Unite, the UK and Ireland’s largest union, is warning that refuse contractors and local councils across the UK are “failing to ensure” refuse workers are social distancing and are provided with other safety measures to prevent coronavirus.
Unite says it has identified “numerous reports” of workers being expected to travel with three or four other workers in the cab of refuse wagons, which is clearly in contravention of social distancing rules.
There is also a major problem with a lack of gloves, hand sanitiser, deep cleaning of wagons and other issues, the union says.
Unite says it has worked constructively with a number of councils to ensure the safety of these key workers at this time of national crisis.
Newham council in London has introduced a “no depot attendance rule” agreements on social distancing, where employees can use their own vehicle to attend designated points. Parking restrictions have been also been lifted and bin wagons are “deep cleaned” daily.
Endangering health of refuse workers
Unite national officer for local authorities Jim Kennedy said: “There are problems throughout the UK where refuse workers are being forced to undertake collections by contractors without compliance to government rules on social distancing.
“This is endangering the health of refuse workers, their families and the general public.
Unite members recognise they are essential workers and want to deliver this key service, but they are becoming increasingly frightened that they, and by implication their families, are being exposed to unnecessary and needless risks
“Unite members recognise they are essential workers and want to deliver this key service, but they are becoming increasingly frightened that they, and by implication their families, are being exposed to unnecessary and needless risks, due to the flagrant disregard of contractors and councils to follow the rules.
“Private contractors and local authorities must bring in strict rules to ensure that workers can socially distance while at work at all times.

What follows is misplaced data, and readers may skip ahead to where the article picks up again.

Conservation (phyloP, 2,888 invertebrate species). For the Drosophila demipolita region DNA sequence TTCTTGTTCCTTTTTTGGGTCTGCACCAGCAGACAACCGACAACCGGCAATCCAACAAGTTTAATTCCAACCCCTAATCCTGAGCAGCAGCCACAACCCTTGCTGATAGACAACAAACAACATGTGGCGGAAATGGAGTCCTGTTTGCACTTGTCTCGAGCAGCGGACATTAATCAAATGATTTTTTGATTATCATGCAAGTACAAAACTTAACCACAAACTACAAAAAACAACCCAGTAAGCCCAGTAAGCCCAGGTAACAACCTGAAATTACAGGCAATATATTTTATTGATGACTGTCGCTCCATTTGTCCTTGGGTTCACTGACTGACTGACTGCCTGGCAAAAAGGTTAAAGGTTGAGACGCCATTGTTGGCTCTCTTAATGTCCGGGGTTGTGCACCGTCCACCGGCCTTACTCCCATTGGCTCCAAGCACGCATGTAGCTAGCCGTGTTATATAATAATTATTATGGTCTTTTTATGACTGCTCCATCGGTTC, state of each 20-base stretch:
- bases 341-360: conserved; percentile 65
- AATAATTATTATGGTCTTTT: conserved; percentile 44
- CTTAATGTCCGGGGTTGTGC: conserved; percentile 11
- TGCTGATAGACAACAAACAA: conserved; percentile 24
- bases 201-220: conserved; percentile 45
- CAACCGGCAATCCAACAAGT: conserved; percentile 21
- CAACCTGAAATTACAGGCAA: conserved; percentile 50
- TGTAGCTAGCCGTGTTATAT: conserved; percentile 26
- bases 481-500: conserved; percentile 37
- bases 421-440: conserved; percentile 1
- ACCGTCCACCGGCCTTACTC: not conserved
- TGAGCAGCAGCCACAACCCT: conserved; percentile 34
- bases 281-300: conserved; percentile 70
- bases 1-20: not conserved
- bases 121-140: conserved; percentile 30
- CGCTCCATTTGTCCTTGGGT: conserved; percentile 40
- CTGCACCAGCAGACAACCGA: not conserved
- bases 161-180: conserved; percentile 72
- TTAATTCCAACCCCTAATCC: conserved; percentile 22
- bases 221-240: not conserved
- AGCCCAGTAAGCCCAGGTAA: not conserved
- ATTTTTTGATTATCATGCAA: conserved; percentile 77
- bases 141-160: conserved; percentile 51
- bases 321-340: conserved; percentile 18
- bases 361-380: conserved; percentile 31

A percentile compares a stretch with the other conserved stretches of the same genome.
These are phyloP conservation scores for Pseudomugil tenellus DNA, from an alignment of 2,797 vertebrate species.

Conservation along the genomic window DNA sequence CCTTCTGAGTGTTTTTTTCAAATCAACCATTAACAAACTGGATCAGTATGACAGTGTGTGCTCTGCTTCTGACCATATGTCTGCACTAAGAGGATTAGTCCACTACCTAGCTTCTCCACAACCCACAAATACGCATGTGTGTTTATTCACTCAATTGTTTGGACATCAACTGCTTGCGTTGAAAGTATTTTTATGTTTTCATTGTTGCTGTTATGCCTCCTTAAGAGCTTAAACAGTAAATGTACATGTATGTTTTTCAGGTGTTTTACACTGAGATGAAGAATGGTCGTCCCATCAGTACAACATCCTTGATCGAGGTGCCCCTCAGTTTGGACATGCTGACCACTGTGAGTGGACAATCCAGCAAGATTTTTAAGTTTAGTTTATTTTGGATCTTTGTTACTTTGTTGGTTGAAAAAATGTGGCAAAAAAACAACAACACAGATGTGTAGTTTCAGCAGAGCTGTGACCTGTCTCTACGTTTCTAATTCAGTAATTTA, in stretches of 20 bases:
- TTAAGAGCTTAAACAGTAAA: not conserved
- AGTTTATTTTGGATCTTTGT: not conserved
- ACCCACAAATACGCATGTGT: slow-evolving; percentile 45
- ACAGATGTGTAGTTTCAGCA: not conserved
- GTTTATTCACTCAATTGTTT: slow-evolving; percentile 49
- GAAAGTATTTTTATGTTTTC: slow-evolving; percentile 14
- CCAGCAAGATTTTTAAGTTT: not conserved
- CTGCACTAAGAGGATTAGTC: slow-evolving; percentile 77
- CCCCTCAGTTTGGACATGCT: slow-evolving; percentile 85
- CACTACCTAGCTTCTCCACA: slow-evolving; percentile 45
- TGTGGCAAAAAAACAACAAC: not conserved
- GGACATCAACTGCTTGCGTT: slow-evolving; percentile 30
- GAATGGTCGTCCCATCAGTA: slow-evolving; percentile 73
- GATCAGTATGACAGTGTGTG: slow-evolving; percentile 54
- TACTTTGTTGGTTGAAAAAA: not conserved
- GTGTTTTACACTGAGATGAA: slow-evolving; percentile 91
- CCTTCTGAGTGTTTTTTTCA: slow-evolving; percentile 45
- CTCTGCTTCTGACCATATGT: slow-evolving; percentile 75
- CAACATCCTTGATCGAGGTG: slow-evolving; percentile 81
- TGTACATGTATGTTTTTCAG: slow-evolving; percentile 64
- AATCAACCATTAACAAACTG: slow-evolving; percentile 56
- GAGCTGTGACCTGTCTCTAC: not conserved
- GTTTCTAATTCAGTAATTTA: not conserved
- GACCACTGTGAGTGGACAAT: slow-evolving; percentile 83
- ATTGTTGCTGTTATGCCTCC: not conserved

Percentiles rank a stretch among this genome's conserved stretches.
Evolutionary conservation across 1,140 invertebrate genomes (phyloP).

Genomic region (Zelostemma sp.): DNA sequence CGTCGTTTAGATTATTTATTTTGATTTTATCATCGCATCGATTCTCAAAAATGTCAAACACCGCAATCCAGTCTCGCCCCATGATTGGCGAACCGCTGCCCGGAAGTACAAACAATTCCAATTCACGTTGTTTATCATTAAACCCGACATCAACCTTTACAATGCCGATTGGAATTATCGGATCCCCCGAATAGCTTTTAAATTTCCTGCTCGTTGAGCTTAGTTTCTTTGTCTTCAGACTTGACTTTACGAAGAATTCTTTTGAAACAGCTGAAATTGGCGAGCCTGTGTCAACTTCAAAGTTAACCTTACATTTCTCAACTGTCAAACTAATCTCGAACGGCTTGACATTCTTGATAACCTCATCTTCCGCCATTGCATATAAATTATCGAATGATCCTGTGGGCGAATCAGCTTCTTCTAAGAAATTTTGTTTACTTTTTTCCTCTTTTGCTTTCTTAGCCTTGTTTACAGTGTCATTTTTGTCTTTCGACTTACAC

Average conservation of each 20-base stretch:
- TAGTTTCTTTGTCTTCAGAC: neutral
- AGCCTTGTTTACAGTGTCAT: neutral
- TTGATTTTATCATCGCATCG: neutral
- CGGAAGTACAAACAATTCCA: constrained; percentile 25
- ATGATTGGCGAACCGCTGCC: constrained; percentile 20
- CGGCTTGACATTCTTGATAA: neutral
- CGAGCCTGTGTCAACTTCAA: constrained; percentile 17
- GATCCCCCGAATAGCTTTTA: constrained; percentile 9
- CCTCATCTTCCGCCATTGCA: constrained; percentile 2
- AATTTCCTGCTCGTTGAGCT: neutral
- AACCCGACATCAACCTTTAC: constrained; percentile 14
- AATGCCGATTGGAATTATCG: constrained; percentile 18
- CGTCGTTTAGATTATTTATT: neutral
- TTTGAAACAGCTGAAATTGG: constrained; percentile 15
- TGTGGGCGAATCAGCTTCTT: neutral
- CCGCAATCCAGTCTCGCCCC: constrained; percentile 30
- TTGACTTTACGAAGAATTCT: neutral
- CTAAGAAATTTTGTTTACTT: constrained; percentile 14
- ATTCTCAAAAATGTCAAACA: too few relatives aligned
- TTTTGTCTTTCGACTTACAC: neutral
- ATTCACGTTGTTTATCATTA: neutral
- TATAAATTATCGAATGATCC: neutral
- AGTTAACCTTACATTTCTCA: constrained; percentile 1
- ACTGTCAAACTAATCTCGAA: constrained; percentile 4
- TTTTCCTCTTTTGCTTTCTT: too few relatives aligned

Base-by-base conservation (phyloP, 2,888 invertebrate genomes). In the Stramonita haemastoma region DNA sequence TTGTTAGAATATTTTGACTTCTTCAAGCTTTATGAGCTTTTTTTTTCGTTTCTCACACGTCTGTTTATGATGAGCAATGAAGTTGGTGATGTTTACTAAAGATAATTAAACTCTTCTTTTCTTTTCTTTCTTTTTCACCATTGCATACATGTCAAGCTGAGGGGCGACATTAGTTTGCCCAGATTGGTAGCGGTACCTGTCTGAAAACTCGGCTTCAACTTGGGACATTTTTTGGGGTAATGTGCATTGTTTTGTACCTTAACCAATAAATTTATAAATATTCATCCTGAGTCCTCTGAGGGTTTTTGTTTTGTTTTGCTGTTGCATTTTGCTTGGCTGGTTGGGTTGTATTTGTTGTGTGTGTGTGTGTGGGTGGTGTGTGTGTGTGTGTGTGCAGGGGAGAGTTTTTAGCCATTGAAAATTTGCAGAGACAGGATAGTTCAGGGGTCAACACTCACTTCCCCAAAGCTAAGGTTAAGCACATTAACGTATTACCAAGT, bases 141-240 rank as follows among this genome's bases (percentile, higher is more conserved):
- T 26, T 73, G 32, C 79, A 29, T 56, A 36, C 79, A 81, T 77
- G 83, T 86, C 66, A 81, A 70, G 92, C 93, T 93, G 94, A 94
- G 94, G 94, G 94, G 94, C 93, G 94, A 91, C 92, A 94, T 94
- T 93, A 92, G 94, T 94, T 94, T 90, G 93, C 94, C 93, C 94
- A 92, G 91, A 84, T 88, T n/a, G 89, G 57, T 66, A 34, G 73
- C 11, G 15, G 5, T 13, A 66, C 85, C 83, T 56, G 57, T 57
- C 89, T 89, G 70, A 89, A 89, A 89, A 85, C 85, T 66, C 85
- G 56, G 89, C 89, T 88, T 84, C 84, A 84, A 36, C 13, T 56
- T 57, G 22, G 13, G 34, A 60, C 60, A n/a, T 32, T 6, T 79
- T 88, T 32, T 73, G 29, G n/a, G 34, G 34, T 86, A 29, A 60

“If a council has outsourced its refuse collection service, it still has a moral and public health duty, as the client, to ensure that its contractors are ensuring social distancing and other safety measures are being followed.”
WISH information document
Unite has undertaken tripartite negotiations (unions, employers and government) as part of the Waste Industry Safety and Health (WISH) forum to establish information on safe working during the current crisis.
Although social distancing may be “difficult or impossible” for crews working together in the cabs of waste collection vehicles, if procedures are followed the risk of contracting Coronavirus “should be low”, according to the draft WISH document.
The ‘Waste Industry Safety and Health (WISH) has issued new guidance which was published for consultation with the final version due to be published, intended to provide basic advice on waste management operations, information on what to do if an employee/s develops symptoms and advice on contingency planning.
Consideration should be given to reducing the number of persons who must share cab space where this is practicable
With the spread of COVID-19 and the current need for social distancing, there have been questions among the waste management sector regarding how to implement this is a situation where waste collections crews work together in close confines in the cabs of waste collection vehicles.
The document says: “Consideration should be given to reducing the number of persons who must share cab space where this is practicable.”
The document further recommends: “Whatever method of transporting employees to collection points, and collection, is used – organisations should take suitable and sufficient measures to ensure that employees have access to a sufficient supply of soap and water, alcohol based sprays or wipes and other materials for them to be able to maintain a high standard of hygiene.”
Commitment to fully pay staff
Unite also announced that waste contractor Amey has agreed that all its workers in the UK will be fully paid if required to self-isolate due to the coronavirus, and that it is working with the firm on implementing social distancing rules.
The commitment to fully pay staff will apply to those who are required to self-isolate for seven days, for 14 days and for those who for health reasons have to self-isolate for 12 weeks.
The commitment to fully pay affected staff will also be backdated.
Workers should not be put into a position where they feel that they have to break self-isolation rules for financial reasons
Unite is also working with Amey to ensure that social distancing rules are adhered to in its workplaces and on its outsourced contracts.
Unite national officer for local authorities Jim Kennedy said: “There are many companies that should take a leaf out of Amey’s book and also pay staff fully to ensure that workers are not penalised during the coronavirus crisis.
“Workers should not be put into a position where they feel that they have to break self-isolation rules for financial reasons.
“Unite is looking forward to seeing how Amey will tackle the social distancing challenges in its workplace and fully expects that these plans will build on its strong commitment to pay sick workers fairly.”